It was here they discovered that those who became rich thought of social mobility as being easier and therefore had less sympathy with those unable to change their predicament.
In a final study, the researchers asked 492 people to imagine themselves in a hypothetical company.
They were randomly assigned into two groups, one whose members rose through the ranks and one where people were given top jobs from the beginning.
The results showed that participants in the upwardly mobile group thought it was easier to get ahead and therefore had less sympathy with those still struggling.
‘Just because someone has been in your shoes, doesn’t necessarily mean they care about you,’ said Mr Koo.
‘Overcoming a certain difficulty may, by its very nature, cause people to be less sympathetic toward those experiencing that same difficulty, because they overcame it.’
People who are born rich are more likely to be sympathetic to the plight of the struggles of poverty than those who were once poor themselves, the study finds
Researchers surveyed more than 1,000 people in the US and found that those who had moved up the economic ladder tended to see social mobility as being easier than people who were born rich
The researchers said it is too early to make any definitive conclusions about how upward mobility affects how people think, saying more research is needed.
‘There are likely many wealthy people who do not match the patterns we document who are sympathetic toward the poor and social welfare,’ Mr Koo said.
‘We are showing basic trends, but there are likely to be many exceptions to the patterns we document.’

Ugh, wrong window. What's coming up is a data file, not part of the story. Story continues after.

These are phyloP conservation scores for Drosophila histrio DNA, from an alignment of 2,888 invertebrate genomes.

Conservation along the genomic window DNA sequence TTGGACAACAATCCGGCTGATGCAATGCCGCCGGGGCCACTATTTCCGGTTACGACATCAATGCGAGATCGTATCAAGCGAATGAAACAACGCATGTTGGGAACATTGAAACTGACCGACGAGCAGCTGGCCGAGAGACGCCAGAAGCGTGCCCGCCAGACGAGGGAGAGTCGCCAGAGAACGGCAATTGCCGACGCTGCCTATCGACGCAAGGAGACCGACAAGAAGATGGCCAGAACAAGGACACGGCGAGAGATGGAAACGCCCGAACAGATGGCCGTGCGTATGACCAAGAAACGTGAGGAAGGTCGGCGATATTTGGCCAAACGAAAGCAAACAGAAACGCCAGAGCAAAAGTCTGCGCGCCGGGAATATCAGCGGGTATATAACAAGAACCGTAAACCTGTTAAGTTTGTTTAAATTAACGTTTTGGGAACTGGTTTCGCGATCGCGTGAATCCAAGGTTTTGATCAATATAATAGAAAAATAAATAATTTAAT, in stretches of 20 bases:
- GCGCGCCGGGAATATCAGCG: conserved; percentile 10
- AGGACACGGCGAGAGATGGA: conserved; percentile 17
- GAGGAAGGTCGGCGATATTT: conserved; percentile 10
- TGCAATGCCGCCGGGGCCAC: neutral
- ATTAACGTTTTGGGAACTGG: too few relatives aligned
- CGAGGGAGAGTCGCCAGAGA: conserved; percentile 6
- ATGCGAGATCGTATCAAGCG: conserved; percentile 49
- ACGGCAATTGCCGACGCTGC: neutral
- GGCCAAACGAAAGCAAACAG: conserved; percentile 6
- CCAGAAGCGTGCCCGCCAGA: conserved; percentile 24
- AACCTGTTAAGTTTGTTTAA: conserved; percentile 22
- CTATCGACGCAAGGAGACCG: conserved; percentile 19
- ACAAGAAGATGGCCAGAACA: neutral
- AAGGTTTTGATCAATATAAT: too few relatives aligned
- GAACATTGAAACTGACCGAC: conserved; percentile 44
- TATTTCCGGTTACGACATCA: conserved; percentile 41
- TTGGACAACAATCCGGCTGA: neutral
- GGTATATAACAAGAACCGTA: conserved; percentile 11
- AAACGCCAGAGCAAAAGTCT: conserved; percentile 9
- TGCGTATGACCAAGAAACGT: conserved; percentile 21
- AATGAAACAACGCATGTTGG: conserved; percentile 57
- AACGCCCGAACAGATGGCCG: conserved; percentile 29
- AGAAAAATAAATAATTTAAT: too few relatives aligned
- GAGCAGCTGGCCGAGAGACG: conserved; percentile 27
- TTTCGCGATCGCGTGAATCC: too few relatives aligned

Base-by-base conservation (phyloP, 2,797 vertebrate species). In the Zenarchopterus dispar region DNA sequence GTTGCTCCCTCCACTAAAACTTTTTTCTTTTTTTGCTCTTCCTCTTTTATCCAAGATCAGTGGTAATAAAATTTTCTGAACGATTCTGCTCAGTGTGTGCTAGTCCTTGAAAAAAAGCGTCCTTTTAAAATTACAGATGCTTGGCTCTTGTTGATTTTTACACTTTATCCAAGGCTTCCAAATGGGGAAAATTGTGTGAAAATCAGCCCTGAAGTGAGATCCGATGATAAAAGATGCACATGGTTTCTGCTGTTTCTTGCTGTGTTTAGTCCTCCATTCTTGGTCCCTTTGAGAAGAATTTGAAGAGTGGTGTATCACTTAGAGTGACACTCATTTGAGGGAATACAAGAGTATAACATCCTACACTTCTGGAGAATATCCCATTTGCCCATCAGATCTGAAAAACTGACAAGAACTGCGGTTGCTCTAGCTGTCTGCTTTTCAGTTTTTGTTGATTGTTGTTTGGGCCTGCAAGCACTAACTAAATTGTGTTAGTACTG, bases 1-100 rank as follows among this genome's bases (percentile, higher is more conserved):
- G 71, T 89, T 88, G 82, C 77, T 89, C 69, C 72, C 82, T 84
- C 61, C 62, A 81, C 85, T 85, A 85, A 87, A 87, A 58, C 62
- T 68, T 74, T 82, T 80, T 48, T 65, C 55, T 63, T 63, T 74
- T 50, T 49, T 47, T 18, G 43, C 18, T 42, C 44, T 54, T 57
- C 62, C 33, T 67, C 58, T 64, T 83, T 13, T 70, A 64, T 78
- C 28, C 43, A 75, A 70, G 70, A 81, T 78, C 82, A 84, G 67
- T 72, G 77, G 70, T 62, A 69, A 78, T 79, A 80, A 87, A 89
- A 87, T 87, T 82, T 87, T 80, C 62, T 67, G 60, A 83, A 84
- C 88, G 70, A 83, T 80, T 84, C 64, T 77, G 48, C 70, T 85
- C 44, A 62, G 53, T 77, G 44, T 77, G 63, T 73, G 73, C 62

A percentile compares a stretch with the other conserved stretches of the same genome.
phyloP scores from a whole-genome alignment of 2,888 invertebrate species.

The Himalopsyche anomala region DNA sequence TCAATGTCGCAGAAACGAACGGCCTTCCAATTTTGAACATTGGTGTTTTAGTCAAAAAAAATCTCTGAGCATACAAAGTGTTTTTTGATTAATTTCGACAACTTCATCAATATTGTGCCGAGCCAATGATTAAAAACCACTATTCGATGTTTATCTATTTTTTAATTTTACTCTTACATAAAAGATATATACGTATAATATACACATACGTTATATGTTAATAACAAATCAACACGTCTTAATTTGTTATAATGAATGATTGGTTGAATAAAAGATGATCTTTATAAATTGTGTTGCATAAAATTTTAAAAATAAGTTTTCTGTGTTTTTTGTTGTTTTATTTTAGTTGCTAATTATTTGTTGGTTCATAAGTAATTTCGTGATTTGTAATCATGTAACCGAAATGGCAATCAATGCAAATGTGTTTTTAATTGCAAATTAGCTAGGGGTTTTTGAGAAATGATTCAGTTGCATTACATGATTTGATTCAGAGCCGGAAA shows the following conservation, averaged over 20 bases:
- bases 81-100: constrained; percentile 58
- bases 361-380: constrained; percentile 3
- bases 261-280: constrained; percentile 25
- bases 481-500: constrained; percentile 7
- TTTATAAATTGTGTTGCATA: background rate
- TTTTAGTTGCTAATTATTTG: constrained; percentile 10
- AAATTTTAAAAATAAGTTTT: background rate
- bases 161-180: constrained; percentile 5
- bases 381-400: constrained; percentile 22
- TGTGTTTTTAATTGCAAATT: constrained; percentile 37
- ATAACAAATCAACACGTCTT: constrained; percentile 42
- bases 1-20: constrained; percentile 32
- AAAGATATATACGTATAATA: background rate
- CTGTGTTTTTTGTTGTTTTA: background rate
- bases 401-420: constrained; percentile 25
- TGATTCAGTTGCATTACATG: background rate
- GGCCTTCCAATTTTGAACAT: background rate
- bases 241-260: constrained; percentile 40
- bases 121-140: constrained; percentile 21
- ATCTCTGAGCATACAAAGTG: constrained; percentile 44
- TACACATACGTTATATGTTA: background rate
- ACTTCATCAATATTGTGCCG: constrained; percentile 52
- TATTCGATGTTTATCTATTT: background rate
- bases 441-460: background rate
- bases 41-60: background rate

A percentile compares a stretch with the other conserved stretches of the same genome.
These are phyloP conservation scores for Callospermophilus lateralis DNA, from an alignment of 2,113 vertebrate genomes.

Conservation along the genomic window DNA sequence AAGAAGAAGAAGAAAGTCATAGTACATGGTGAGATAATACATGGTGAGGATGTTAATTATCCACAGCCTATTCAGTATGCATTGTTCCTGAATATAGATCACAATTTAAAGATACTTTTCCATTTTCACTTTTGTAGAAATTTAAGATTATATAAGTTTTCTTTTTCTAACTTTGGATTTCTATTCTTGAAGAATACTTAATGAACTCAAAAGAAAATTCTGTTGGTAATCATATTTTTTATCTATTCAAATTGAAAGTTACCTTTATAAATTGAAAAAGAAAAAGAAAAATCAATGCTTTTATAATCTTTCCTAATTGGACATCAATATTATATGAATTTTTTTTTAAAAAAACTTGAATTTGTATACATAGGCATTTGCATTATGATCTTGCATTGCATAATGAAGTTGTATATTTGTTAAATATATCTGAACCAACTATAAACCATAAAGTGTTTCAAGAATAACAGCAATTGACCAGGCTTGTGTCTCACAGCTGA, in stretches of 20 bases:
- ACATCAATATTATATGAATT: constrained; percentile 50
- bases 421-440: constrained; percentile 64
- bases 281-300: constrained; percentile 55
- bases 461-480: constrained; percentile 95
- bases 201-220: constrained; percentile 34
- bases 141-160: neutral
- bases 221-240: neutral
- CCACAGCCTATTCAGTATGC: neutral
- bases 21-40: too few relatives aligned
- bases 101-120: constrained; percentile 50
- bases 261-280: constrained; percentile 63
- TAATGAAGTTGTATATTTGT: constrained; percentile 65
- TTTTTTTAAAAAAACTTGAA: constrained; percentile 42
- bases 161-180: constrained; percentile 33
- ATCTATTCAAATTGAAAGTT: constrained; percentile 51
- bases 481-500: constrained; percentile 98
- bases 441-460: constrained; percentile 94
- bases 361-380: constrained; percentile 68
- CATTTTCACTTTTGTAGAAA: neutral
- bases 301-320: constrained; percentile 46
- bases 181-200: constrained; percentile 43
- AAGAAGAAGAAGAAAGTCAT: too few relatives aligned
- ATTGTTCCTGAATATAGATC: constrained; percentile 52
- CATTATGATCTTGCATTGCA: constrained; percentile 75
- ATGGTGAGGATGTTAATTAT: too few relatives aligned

He added that the research suggests people should consider the cultural narratives surrounding the two wealthy groups, and that social mobility may have unexpected social downsides – causing those who have achieved success to be less sympathetic toward others who are struggling.
He also said he would like to do more research on how race and gender could affect this perception and to do similar surveys outside the US.
The study was published in the journal Social Psychological and Personality Science.
PRINCE WILLIAM ‘GOES UNDERCOVER’ AS A BIG ISSUE SELLER TO SHINE A LIGHT ON HOMELESSNESS
The Duke of Cambridge left passersby stunned earlier this month when he went undercover to help sell the special edition of the weekly magazine to mark his 40th birthday.
He sold 32 copies of the Big Issue in less than an hour as he spent the day on the streets of Victoria, London.
Prince William also wrote for the magazine, explaining he wanted to shine a light on the issue of homelessness, recalling when he first visited a homeless shelter with his mother, the Princess of Wales. He added that Diana, ‘in her own inimitable style, was determined to shine a light on an overlooked, misunderstood problem’.
He even said he plans to take his children Prince George, eight, Princess Charlotte, seven, and Prince Louis, four, to see the work ‘fantastic’ organisations he works with ‘just as my mother did for me’.
On Twitter he said: ‘I have always believed in using my platform to help bring attention and action to those who are struggling and I commit to doing what I can to shine a spotlight on this solvable issue not just today, but in the months and years to come.’